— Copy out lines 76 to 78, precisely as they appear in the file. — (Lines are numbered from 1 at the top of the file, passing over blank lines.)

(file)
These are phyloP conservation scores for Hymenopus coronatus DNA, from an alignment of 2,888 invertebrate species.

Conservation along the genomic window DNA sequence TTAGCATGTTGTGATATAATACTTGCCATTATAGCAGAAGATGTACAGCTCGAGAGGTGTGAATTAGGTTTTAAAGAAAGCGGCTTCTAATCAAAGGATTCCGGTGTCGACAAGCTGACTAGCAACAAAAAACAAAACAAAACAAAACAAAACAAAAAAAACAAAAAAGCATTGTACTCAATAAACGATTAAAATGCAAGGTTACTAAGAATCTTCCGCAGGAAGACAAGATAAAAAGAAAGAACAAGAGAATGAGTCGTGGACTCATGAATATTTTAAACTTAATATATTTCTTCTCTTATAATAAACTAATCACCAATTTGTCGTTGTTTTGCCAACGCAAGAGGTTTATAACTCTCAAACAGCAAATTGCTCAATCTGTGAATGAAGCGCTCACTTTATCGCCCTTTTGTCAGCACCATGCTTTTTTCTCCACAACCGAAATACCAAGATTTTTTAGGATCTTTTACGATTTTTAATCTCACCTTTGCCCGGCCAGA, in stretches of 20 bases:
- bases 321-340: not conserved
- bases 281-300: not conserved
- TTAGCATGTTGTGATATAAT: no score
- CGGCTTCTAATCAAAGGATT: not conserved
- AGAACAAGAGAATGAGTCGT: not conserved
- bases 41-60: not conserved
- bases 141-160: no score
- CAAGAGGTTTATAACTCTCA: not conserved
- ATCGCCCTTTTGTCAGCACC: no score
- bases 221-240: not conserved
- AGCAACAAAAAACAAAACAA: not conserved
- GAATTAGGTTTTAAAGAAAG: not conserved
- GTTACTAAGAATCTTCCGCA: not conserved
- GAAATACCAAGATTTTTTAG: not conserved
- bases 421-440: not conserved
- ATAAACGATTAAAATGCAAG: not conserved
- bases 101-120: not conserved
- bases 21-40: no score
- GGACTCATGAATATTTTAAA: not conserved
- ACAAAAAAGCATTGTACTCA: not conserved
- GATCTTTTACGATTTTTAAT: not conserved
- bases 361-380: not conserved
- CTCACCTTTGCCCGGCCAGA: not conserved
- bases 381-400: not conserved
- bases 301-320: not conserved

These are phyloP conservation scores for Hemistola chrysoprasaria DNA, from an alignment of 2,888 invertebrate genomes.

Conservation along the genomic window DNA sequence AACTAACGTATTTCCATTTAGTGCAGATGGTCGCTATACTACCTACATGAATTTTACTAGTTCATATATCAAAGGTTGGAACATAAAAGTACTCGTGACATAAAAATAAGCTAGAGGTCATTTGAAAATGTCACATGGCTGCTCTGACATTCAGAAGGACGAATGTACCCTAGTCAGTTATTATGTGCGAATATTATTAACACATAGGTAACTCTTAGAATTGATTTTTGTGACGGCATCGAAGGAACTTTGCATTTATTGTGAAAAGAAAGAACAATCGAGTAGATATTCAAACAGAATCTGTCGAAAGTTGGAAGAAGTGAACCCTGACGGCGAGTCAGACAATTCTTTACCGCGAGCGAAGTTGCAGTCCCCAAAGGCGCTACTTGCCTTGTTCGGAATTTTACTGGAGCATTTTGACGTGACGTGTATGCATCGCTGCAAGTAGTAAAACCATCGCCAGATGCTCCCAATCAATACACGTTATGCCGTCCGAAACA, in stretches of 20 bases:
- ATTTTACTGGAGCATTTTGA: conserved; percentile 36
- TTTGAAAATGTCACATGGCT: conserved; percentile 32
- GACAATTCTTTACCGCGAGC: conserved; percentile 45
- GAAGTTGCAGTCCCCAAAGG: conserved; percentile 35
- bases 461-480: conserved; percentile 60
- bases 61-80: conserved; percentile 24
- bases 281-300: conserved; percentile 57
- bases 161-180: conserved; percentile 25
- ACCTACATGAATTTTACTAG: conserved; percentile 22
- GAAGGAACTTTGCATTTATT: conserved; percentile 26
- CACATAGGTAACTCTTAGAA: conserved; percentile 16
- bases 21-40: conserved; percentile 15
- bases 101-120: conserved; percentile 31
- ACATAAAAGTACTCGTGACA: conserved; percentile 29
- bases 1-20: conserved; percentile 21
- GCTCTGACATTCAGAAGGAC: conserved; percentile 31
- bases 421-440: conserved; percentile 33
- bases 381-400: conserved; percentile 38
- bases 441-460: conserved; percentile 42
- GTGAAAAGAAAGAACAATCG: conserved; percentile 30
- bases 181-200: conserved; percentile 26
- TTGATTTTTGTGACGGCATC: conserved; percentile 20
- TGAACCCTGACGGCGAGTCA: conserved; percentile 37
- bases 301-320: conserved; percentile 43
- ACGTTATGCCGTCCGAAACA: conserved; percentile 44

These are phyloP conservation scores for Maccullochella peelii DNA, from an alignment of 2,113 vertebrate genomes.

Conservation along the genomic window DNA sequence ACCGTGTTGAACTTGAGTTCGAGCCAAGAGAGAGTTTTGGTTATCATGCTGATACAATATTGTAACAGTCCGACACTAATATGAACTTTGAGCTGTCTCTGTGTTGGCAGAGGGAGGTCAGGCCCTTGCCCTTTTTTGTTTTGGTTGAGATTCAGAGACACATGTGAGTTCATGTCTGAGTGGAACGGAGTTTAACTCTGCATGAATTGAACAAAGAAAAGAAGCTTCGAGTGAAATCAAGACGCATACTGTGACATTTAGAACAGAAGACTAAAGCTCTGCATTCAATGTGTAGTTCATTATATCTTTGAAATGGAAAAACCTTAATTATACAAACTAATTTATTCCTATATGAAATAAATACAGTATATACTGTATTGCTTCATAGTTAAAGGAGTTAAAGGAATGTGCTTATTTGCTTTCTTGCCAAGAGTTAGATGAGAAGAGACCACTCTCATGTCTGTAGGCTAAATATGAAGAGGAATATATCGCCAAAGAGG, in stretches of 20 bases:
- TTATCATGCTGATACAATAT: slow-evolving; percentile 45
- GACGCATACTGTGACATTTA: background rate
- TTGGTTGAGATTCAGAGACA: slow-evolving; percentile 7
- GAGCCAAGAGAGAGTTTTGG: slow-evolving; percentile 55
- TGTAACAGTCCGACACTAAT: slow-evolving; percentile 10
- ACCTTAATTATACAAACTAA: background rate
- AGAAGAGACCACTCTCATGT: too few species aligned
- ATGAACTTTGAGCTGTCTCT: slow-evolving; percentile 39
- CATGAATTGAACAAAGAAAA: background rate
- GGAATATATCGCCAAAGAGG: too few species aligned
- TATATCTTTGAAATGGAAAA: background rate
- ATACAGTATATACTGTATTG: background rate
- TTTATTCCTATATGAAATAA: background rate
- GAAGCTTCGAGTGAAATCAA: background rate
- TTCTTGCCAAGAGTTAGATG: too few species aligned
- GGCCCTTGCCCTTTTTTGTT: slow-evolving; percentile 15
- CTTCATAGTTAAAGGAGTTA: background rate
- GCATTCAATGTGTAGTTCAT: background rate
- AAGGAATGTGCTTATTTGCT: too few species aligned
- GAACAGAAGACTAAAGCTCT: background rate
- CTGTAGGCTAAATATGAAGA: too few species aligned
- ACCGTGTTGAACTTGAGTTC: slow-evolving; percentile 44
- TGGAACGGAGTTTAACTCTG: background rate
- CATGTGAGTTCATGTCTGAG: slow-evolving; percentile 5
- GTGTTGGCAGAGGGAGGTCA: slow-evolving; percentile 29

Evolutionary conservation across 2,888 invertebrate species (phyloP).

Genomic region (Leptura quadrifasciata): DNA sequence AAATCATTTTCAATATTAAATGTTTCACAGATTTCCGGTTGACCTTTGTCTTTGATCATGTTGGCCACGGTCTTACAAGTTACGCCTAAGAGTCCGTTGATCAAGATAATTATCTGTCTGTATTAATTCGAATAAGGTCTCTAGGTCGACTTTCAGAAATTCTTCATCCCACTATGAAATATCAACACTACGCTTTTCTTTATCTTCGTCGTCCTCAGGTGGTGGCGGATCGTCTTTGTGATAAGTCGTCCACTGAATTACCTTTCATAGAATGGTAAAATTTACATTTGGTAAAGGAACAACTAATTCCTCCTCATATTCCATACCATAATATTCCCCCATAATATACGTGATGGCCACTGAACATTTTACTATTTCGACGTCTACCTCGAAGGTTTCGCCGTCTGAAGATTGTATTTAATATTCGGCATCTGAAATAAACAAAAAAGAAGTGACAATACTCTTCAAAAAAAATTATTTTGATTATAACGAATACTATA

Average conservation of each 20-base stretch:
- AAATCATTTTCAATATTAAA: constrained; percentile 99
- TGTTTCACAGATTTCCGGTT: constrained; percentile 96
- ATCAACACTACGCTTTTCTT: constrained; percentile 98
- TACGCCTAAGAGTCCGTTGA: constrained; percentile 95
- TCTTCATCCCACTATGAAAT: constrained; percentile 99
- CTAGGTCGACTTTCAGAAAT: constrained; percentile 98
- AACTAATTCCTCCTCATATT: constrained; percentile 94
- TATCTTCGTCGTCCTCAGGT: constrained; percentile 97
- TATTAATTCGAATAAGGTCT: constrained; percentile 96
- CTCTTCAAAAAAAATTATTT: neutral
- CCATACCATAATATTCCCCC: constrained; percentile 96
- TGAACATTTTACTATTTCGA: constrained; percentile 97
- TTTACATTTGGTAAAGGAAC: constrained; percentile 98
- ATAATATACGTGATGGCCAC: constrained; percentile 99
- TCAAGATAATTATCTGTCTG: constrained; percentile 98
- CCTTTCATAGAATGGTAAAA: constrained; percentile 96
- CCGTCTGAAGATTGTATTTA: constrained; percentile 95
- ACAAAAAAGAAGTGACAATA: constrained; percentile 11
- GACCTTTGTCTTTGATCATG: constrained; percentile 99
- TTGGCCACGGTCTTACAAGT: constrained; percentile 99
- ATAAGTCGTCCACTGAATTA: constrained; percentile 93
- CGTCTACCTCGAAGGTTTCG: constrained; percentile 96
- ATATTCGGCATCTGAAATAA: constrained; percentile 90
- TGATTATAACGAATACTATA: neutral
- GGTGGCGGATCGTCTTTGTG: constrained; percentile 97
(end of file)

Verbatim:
- GAACAGAAGACTAAAGCTCT: background rate
- CTGTAGGCTAAATATGAAGA: too few species aligned
- ACCGTGTTGAACTTGAGTTC: slow-evolving; percentile 44